Drowning Noise with Silence

 

His mind moves to its fullness like the moon

that glows purple in his dark cell. He prays

without cease. He tracks back over the ground,

the metaphysical turf & prologue

 

he traversed after Thomas Gray stepped from

the autumn sun to the chirping chorus

of crickets crashing leaves by his window.

He thanks God he’s not like his white father

 

who sought to resolve slavery between

white sheets. . . . The pen waits to drum out echoes

of dead bones  in the shadows of madness. . . .

His tale is silent beats bleeding the stink

 

of church men—their death stamp on holiness.

His gospel blues won’t hang on rotting trees.

 

2 November 2006

 

*   *   *   *   *

Eyes Bound to Lies

 

The near full moon set & rose behind clouds

on his 2nd  interview. The crickets

were silent. The chilled air sharpened his mind

sharper than the razor edge of his sword.

 

His voyage through this hell was near complete.

The setting sun shone bright & cast shadows

through the bars onto Gray’s pen & paper.

In blue eyes the slaughter of children made

 

him blacker than a million sinister

midnights—children who’ll never sing sunlight

in the mad luxury of their whiteness.

This unholy fantasy stilled his heart.

 

He had crossed that Nottoway years ago:

black life falling, ever falling like leaves.

 

3 November 2006

 

*   *   *   *   *

 

Dying Echoes of Dead Words

 

This full moon frost night he will leave his cell

slipping from chains/shackles, like dirty clothes

& stroll the woods where the Spirit who speaks

to prophets—chastens men to sacrifice.

 

Hunting dogs will sense his haunting presence

whimper in their pens fearing his grandeur.

He will pass through fields of boll-filled white fleece

in purple light. Shadowed tombstones, symbols

 

of nigger luck, gained on black backs & blood:

owl wisdom will sound darkness with “Who? Whoooo?”

His father lies there. Fires will blaze tonight.

Smoke from chimneys will bellow to the stars.

 

They sleep cozy now with doom at their door.

Small rainbows glisten from the morning lawn.

 

4 November 2006

 

*   *   *   *   *

 

Birthed in a Conundrum

 

The heaven purples with stars twinkling clear

above this autumn forest. No sound stirs

this cold full moon silence. Frost thickens white

on leaves & grass in the blue hours before

 

midnight. He reads again Gray’s “Confessions.”

He sleeps soundly without dreams. Mockingbird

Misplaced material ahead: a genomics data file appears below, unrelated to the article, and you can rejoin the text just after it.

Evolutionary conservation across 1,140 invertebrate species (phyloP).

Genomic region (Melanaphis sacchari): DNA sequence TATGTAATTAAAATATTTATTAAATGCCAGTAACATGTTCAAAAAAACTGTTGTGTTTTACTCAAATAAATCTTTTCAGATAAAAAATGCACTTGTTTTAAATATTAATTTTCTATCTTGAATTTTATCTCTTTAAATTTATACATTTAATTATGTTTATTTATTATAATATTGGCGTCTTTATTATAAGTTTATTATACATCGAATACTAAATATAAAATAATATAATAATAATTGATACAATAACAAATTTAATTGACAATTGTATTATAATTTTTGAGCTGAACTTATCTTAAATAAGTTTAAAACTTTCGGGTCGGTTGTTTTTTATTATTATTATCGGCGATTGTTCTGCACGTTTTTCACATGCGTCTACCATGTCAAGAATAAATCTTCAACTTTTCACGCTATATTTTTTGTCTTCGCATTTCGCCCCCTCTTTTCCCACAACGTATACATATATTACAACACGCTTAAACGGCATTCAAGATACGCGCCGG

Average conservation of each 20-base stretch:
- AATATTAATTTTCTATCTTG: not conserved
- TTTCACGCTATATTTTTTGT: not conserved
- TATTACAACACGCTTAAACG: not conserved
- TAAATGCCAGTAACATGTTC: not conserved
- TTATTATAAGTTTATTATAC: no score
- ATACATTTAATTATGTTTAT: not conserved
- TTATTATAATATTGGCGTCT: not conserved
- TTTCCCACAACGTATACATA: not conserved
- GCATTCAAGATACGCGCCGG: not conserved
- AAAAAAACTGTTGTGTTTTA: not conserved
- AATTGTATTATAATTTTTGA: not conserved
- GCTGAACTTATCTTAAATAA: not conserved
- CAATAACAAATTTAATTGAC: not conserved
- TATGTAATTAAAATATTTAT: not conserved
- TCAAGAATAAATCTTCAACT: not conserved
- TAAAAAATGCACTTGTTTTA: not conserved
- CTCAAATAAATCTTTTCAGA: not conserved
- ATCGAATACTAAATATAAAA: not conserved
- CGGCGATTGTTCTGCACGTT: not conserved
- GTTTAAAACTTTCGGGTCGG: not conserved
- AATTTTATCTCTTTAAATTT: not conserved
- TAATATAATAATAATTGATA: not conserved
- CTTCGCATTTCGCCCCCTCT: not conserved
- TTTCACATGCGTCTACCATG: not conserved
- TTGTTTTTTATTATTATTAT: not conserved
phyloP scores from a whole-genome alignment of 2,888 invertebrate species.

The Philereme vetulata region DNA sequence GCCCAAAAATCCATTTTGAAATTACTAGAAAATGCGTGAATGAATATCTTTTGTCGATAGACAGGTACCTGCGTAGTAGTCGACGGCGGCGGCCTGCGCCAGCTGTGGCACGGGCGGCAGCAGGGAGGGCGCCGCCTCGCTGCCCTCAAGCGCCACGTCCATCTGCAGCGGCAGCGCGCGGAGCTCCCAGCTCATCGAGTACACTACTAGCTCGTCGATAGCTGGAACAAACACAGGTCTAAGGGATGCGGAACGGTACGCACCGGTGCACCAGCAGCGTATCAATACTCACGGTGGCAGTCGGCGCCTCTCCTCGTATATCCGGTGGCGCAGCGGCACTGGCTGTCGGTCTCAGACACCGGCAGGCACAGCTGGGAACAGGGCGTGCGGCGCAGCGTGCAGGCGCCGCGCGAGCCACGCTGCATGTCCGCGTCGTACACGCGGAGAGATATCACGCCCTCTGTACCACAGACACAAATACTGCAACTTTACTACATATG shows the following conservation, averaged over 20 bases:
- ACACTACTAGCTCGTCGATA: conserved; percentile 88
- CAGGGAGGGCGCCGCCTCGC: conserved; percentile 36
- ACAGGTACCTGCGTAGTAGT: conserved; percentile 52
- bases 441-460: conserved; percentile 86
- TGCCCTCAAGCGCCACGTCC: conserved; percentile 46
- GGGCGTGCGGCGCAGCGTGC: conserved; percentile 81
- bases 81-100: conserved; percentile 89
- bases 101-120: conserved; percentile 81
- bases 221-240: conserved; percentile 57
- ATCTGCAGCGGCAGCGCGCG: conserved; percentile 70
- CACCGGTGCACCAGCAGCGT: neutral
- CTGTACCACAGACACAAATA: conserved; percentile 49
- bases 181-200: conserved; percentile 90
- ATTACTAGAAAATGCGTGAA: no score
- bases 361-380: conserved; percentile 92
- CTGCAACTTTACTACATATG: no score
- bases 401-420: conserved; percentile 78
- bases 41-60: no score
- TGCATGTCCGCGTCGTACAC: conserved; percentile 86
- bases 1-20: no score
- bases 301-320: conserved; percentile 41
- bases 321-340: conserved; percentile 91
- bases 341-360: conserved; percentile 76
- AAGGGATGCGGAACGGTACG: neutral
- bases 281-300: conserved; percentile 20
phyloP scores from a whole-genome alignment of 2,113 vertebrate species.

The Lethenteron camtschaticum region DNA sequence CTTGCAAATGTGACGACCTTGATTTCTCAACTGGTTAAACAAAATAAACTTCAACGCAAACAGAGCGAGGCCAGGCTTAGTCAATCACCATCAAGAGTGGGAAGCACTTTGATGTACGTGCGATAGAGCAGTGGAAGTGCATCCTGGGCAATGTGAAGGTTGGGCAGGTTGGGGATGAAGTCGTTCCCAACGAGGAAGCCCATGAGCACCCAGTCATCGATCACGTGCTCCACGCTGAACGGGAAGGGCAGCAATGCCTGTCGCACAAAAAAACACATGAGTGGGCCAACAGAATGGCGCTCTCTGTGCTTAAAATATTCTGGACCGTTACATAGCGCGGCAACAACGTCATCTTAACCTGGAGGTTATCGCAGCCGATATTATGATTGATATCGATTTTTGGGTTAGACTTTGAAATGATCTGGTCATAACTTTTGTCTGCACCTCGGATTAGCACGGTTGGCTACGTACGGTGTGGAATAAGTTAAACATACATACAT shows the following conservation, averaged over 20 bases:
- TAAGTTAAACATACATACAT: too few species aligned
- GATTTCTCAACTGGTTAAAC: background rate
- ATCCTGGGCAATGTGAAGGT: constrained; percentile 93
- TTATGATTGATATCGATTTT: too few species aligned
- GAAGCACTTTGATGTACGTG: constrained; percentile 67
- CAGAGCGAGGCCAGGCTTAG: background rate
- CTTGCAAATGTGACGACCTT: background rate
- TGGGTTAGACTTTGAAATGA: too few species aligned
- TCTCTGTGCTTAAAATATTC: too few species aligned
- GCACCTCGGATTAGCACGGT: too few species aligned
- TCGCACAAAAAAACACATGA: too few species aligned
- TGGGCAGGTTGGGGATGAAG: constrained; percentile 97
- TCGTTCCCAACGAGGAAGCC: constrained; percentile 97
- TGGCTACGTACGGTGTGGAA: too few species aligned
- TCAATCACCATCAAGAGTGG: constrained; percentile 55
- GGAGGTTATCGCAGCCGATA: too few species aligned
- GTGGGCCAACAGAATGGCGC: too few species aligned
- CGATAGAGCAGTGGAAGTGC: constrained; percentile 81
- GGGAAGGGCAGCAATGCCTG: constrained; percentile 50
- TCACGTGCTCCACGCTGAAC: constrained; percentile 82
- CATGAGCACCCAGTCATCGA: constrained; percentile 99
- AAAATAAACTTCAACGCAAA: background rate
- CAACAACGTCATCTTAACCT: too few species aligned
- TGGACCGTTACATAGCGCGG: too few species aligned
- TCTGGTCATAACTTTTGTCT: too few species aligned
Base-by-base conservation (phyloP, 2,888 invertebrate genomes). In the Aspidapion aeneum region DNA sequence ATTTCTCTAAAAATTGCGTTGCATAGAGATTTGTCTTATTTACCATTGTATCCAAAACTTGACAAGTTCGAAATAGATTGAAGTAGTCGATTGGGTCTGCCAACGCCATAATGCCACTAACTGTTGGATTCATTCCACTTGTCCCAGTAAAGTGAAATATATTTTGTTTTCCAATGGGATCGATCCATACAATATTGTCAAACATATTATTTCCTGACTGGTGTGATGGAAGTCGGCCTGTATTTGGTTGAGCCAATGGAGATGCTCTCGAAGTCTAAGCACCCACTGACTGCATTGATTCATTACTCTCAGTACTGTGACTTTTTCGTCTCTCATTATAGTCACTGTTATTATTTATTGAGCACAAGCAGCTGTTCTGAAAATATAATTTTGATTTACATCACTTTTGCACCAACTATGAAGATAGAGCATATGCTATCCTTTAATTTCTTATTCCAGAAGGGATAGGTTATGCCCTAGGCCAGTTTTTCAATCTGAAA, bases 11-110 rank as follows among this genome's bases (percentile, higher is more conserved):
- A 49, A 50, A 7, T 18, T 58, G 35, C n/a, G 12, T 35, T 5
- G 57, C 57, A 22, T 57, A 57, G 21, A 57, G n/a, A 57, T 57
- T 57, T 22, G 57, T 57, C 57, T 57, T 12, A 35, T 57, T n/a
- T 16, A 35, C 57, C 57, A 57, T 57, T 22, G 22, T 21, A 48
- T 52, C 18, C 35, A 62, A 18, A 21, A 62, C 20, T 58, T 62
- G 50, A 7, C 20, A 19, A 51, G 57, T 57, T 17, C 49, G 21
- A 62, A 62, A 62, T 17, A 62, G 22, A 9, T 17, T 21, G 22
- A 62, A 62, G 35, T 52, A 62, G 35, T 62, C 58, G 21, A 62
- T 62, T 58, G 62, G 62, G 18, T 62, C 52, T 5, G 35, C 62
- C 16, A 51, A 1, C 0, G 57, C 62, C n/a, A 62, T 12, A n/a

sings a sun overture. Jailers march him

from his cell. At the courthouse crows rally.

 

Icy-faced judges are suffused with guilt.

Their cave eyes are horror without remorse

. . .  mouths rusty hinges  that open & close.

This dark mirror mystery outrageous

 

is beyond their scalpels. They are losers—

his righteous spirit blossoms yet from thorns.

 

5 November 2006

*   *   *   *   *

Blues in the Cosmos

 

A star falls in the southern sky. Dogs bark

at the rising of the moon. The seasons

flip through the calendar pages quickly.

First the glow of autumn, then frost, showers

 

& then I’m sweating. The earth is soaked in

cosmic tears of joy & despair. The noose

shapes our destiny. Crickets sing. Rooster

crows before daybreak. Naked vibrations!

 

These are witnesses, a greater audience

than he who walks. They are no clockmaker

withdrawn, sightless, uncaring of a work

begun at eternity’s beginning.

 

We don’t come/go without signifying.

We’re healed when Mockingbird sings in the sun.

 

9 November 2006

 

*   *   *   *   *

 

40 Days & 40 Nights

 

We hovel, we slaves, trembling. It’s been weeks

since the sun shone clear, or the rising moon

appeared through the trees, when dew drops fell on

the blown, un-bagged brown leaves. It keeps raining.

 

The water keeps rising—the rain keeps falling.

They should’ve known, we all should’ve known, it’s no

routine stroll—picnic to hang a prophet,

a holy man, even Ben Turner’s boy.

 

The vault of heaven turned black, clouds & winds

gathered—the black sky cracked, the earth rumbled

when he fell from the rope and hung still like

a scarecrow. In fright the gathering scattered.

 

The surgeons keep busy with their scalpels

while we wade gospel waters of end time.

 

10 November 2006

*   *   *   *   *

Slave leader's Bible given to museum18 February 2012For a century, the descendants of one of Virginia's oldest families have kept a Bible that connected them to Nat Turner, the slave who led the bloodiest slave revolt in American history. Maurice Person, a descendant of people who were killed during the Turner rebellion, and his stepdaughter, Wendy Porter, decided to give the small Bible to the National Museum of African American History and Culture."It didn't have the home it deserved. It needed to be in a place where it could be seen," Porter said.

Members of Person's family and the Francis family were among the estimated 55 white Virginians killed by Turner and his followers. One of the family members, Lavinia Francis, was hidden by the Francises' house slaves. The gift launched an investigation by museum experts to pinpoint the Bible's origins. They knew its provenance—kept in the courthouse after Turner's trial and execution in 1831. When Virginia's Southampton County Courthouse was being renovated in 1912, an official asked the Person family whether it wanted Turner's Bible. Person's father, Walter, accepted the book and displayed it on the family piano for many years. Later, the family put it in a safe-deposit box. . . .